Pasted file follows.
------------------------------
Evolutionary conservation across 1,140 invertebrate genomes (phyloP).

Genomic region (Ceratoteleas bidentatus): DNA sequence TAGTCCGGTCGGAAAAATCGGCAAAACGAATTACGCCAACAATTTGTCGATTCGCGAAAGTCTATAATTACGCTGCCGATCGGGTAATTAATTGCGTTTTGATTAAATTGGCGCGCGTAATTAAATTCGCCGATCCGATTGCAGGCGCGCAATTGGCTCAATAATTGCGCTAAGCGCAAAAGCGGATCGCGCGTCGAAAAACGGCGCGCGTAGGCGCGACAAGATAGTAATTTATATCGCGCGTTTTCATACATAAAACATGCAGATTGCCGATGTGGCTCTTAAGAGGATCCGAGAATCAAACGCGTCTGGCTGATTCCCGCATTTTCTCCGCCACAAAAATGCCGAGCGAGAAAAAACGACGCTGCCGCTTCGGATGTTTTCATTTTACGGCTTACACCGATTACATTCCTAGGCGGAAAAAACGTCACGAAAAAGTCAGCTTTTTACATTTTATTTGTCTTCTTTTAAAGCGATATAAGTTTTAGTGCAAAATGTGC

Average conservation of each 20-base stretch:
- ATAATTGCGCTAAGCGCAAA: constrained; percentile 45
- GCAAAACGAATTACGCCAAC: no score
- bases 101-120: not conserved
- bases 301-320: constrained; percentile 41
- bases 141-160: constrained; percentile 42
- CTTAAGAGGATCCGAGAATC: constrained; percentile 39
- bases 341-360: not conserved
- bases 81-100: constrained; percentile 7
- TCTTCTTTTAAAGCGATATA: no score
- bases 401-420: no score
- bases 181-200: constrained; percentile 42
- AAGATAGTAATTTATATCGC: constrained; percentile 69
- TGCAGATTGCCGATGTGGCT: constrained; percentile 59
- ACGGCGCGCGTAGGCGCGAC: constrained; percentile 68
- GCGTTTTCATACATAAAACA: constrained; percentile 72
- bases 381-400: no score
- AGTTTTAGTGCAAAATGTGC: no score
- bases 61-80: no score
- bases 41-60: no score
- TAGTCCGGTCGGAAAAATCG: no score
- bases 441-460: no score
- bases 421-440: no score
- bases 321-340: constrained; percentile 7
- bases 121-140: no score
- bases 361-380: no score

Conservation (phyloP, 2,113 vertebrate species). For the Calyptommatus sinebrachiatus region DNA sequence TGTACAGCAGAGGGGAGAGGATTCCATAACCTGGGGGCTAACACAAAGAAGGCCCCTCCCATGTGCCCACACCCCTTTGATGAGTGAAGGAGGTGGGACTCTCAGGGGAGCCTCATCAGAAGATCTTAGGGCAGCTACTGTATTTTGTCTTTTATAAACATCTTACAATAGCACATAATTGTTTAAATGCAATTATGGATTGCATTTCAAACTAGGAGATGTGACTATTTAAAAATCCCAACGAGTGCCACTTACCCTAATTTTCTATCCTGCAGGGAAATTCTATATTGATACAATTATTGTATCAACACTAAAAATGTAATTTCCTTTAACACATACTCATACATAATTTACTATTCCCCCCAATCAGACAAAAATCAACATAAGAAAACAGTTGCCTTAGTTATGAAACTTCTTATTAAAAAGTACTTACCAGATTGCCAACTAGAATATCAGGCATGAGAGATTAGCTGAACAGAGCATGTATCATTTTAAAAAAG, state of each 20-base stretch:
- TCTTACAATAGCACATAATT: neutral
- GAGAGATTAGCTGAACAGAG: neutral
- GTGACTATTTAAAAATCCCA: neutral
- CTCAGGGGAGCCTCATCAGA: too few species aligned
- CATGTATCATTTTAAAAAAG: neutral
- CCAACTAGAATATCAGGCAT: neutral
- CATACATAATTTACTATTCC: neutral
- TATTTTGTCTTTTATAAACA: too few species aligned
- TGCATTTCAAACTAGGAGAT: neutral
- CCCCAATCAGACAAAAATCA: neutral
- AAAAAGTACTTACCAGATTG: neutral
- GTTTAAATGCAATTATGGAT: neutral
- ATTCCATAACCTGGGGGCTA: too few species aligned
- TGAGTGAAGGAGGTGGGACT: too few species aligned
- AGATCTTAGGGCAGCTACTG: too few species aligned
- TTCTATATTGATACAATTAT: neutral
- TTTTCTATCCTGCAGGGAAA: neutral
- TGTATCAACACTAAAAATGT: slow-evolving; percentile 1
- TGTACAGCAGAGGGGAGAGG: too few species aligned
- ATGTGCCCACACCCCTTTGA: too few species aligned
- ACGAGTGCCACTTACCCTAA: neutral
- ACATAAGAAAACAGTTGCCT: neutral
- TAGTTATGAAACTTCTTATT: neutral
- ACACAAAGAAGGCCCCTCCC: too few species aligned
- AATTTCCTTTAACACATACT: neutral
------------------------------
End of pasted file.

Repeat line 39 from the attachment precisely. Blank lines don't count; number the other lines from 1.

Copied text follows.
- CCCCAATCAGACAAAAATCA: neutral